If you poll attorneys on what it is they most hate about their jobs, collecting money from clients will probably rank near the top of the list.
A recent survey found that for the most part attorneys only get paid for a fraction of the hours they work during the day. The reasons weren't given as to why the attorneys were not getting paid, but one reason may be that they simply could not get clients to pay up.
What can an attorney do to collect money from clients?
Here are five steps from Top Floor Legal that attorneys can take when looking to get paid:
Ask the Client to Pay. Passive aggressiveness does not work. Let your client know that he or she owes you money. Oftentimes, your client may not know or may have forgotten that they owe you.
Have Someone Call the Client. If you are not comfortable with confrontation over money, you can hire a third party bill collector to call the client. Outside pressure may convince your client to pay up, and can signal to your client that you're serious.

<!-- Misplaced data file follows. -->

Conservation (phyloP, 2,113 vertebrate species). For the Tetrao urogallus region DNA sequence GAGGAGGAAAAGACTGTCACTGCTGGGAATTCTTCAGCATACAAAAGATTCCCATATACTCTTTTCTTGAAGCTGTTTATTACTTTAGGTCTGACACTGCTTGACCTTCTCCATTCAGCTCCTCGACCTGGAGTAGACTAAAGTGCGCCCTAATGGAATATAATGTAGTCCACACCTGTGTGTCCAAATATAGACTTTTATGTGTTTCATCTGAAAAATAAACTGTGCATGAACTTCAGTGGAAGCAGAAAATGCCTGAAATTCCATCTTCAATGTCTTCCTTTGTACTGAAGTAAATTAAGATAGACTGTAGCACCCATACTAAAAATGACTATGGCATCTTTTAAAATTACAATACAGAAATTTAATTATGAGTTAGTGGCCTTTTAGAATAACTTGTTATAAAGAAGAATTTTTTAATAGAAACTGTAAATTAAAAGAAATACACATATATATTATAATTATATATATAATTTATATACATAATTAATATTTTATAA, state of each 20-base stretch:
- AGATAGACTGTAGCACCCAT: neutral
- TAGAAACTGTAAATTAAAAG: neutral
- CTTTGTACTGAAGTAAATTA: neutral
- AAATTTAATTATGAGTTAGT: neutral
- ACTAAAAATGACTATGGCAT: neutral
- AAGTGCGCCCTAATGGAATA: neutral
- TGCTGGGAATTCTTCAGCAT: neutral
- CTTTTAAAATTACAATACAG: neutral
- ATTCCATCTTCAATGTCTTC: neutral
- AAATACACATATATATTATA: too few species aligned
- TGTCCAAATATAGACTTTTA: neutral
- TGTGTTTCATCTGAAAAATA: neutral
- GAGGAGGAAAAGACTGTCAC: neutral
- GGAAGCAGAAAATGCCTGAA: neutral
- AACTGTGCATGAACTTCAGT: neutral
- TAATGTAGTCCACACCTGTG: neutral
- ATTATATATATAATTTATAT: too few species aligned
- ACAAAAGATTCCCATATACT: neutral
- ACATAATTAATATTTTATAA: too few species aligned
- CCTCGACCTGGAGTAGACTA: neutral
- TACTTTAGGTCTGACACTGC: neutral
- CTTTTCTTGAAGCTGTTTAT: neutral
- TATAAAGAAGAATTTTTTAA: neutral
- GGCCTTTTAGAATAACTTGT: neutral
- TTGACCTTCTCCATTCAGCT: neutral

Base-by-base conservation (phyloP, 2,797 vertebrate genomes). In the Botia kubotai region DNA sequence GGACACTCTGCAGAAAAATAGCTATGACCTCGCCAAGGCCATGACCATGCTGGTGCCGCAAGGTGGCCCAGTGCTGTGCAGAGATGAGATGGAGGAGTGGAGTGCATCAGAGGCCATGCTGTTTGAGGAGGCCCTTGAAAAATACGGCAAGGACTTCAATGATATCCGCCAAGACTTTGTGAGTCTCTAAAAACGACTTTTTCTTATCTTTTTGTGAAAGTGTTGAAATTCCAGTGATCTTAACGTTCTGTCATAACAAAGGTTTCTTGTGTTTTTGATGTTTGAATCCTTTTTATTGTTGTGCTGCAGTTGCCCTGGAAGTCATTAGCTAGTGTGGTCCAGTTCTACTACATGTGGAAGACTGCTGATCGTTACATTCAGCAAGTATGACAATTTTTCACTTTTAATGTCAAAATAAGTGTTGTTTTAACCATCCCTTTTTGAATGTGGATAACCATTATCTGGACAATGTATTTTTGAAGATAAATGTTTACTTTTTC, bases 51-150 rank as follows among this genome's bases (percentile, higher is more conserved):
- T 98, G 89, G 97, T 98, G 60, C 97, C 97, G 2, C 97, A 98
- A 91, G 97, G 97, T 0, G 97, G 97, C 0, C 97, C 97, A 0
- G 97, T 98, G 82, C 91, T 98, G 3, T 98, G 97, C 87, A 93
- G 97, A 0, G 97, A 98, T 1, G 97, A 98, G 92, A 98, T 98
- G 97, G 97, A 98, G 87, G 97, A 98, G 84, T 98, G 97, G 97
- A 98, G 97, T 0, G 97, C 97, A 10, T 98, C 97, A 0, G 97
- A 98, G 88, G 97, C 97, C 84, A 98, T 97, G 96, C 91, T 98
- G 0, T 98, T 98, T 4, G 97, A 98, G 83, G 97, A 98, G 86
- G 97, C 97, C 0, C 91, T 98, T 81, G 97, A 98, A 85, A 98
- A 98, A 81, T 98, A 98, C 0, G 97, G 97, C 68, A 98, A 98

Understand Your Client's Situation. Talk to your client and understand why he or she cannot pay. If there is a momentary financial crisis, you may forebear from collecting for a few weeks or agree upon a partial payment plan.
Draft a Formal Demand Letter. If you can't get a hold of the client or if the client is not willing to work with you, you may want to draft a formal demand letter asking for payment. This can be the basis of any legal action.
File a Lawsuit. You don't want to be in the business of suing your clients, so this is definitely a last resort. But if your client owes you a significant sum and refuses to pay, you may be left with no resort but to seek legal action.
Collecting money from clients may be the least desirable part of your job. These five steps can help you get paid, but hopefully you won't have to utilize all five.
- Collect on debt: 5 ways to make them pay (Microsoft Business)
- Should You Let your Clients Decide How Much to Pay You? (FindLaw's Strategist)
- Client Retention: How to Keep Your Clients for the Long Haul (FindLaw's Strategist)